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Canada and WW I 1914-1918 Canada’s great patriot crusade.

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Presentation on theme: "Canada and WW I 1914-1918 Canada’s great patriot crusade."— Presentation transcript:

1 Canada and WW I 1914-1918 Canada’s great patriot crusade

2 “The Lamps go out….” Sir Edward Grey June 28 th, l914: Sarajevo: Archduke Franz Ferdinand and his wife are assassinated by Serbian nationalists – “the Black Hand”. Diplomacy stumbles and unravels; ultimatums are given and deadlines ignored; France, Germany and Russia call-up millions of young conscripts and reservists: August 1 st l914, German invades Belgium with 2 million men. August 3 rd, France declares war Britain commits her Empire: Canada is at war. The curtain rises on Act I of a colossal Canadian tragedy and triumph. Franz Ferdinand’s Funeral hearse

3 Triple Alliance Russia France British Empire Italy (l915) Triple Alliance: Germany Austro-Hungary Turkey The Alliances

4 Canada enters the War From coast to coast Canadians celebrated the war. Why? A reflexive reaction? Patriotic duty? The answer is complex We were entirely unprepared. Army – 4,000 men Navy – 2 obsolete ships Militia – 70,000 poorly trained In the first month, 30,000 enlisted. The army rallied at a hastily built camp at Valcartier Quebec under the ubiquitous and capricious leadership of the Minister of Militia and Defence...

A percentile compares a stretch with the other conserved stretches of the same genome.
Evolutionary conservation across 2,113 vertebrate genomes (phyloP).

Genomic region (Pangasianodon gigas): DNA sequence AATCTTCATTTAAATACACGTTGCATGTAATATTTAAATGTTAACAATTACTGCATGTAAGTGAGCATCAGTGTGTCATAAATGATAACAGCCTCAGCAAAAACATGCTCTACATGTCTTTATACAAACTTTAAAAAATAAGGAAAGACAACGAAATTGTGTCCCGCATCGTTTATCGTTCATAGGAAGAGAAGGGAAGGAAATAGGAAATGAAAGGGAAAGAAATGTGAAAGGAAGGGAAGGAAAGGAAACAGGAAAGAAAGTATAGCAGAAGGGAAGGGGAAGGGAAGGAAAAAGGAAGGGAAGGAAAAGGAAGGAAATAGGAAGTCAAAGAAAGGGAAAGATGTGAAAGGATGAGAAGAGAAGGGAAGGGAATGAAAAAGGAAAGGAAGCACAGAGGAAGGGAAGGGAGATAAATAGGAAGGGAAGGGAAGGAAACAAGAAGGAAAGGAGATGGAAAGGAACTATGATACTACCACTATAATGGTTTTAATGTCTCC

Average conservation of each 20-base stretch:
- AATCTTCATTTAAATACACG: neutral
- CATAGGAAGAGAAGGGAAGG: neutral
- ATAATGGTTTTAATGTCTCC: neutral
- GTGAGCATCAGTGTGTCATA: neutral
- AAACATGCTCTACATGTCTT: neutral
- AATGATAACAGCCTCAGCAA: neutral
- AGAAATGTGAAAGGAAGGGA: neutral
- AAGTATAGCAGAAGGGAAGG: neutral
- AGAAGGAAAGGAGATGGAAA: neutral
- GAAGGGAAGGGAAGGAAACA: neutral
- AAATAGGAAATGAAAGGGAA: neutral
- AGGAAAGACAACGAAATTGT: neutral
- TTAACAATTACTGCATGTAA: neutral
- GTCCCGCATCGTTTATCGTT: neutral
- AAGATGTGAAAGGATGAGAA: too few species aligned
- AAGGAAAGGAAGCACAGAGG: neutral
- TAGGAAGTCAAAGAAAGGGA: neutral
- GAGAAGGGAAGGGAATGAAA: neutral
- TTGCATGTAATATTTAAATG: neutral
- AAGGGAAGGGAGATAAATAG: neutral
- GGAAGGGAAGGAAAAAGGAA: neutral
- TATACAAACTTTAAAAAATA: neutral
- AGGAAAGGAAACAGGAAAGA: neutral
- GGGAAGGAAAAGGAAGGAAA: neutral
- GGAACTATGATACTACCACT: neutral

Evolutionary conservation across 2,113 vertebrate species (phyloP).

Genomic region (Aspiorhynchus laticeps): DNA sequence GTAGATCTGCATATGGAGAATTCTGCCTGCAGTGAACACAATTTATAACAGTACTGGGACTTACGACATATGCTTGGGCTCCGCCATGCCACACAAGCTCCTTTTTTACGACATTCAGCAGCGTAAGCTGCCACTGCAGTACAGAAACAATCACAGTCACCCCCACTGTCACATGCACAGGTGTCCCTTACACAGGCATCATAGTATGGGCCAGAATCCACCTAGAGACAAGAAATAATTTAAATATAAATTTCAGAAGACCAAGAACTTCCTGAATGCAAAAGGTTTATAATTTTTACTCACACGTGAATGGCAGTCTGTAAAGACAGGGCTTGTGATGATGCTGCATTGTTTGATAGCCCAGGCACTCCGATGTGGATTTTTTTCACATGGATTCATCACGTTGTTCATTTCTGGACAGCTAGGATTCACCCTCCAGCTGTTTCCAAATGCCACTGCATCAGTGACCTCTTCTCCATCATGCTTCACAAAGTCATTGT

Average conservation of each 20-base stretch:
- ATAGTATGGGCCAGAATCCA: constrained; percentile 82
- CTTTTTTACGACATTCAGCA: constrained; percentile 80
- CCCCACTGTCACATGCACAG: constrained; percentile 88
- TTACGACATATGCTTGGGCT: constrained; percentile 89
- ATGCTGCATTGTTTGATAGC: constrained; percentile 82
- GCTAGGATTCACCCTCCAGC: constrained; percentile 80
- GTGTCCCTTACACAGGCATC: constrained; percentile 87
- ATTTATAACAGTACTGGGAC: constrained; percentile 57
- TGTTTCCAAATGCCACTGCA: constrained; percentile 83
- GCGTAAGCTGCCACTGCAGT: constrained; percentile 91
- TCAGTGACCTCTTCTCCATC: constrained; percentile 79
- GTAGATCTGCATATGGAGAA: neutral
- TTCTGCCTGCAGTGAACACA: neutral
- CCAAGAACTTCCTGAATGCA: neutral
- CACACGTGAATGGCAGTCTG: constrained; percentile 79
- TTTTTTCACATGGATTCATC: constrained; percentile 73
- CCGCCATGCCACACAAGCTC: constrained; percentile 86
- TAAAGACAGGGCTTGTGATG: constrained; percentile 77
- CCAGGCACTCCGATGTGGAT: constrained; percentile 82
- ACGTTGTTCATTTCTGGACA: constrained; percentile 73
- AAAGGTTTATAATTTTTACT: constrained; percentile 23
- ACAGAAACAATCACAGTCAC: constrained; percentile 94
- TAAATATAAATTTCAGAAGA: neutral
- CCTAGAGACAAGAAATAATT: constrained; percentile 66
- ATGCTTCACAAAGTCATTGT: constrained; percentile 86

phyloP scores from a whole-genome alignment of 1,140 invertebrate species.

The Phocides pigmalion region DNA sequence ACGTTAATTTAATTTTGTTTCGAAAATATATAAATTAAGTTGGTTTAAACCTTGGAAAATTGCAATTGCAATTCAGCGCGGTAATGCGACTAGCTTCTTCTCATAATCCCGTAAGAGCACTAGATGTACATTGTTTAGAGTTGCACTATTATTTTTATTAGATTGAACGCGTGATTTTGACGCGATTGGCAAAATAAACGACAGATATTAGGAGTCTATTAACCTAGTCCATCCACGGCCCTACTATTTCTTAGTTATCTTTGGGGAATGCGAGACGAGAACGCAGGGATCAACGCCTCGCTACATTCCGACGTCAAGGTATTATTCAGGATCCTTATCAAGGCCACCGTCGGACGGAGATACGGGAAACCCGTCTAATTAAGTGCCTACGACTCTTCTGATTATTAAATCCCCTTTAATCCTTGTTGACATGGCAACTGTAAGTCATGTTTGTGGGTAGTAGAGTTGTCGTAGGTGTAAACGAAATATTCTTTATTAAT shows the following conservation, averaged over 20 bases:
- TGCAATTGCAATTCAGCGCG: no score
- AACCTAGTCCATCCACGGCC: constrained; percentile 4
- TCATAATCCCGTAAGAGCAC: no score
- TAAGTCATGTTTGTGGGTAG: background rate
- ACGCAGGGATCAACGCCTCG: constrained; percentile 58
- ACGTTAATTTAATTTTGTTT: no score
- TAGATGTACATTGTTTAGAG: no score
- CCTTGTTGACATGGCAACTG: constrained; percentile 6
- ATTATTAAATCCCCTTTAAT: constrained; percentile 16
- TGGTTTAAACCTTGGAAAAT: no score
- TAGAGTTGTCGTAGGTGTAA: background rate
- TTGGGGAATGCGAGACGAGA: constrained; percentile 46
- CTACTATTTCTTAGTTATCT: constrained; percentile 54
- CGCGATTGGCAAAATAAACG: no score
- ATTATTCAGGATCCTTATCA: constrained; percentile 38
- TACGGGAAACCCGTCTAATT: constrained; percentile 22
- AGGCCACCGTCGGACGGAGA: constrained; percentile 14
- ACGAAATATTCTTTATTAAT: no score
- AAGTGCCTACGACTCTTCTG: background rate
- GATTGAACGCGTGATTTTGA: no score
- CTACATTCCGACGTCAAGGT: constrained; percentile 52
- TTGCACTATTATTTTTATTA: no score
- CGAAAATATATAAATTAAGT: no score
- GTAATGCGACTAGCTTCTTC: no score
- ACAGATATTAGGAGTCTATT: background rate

5 Sir Sam Hughes One of Canada’s most colorful characters, some historians think Hughes was crazy. One high ranking officer called him “the Mad Mullah of the Militia.” Others claim he was crazy like a fox. Historians agree that Hughes was a nationalist and from the outset, was determined that the Canadian army would be Canadian lead, Canadian equipped and carry Canadian made weapons. A noble and popular position in l914. Unfortunately, he fumbled the ball with bad Canadian officers, defective Canadian boots and the much maligned Canadian designed Ross rifle.

6 Mobilisation By the end of September l914, Hughes had assembled 30,000 men for overseas. The men were organized into units and out of the chaos, the 1 st Canadian Infantry Division emerged. October 3 rd, l914, the 1 st contingent boarded 30 ships and sailed for England.

7 Nascent Nationalism When the Canadians arrived in England, standing quayside was their commanding General, British Lt. General Sir Edwin Alderson. Alderson was popular choice with the Canadians. He had commanded many of them during the Boer War (1899-1902). However, Sam Hughes wanted a Canadian commander, preferably himself or one of his Canadian protégés. He was determined to remove Alderson.

8 The Western Front: Act 1: War of Movement The Schlieffen Plan (l905). To avoid a two front war, Germany planned to move first against the French and then turn east and fight Russia. The plan was bold, required precision timing and that the French would respond as predicted. But, in war, predictions are invariably wrong or foolhardy. The plan was flawed. The left flank was to thin. The French stopped the Germans at the Marne. The result, a race to the channel and “Trench warfare”. The stalemate had begun.

9 Stalemate: Counter-siege warfare Christmas l914. A continuous trench line, 1000 km long, stretched from the English Channel to the Swiss boarder. In February of l915, the Canadians landed in France and went to Ypres.

10 End of the line - the Belgian coastline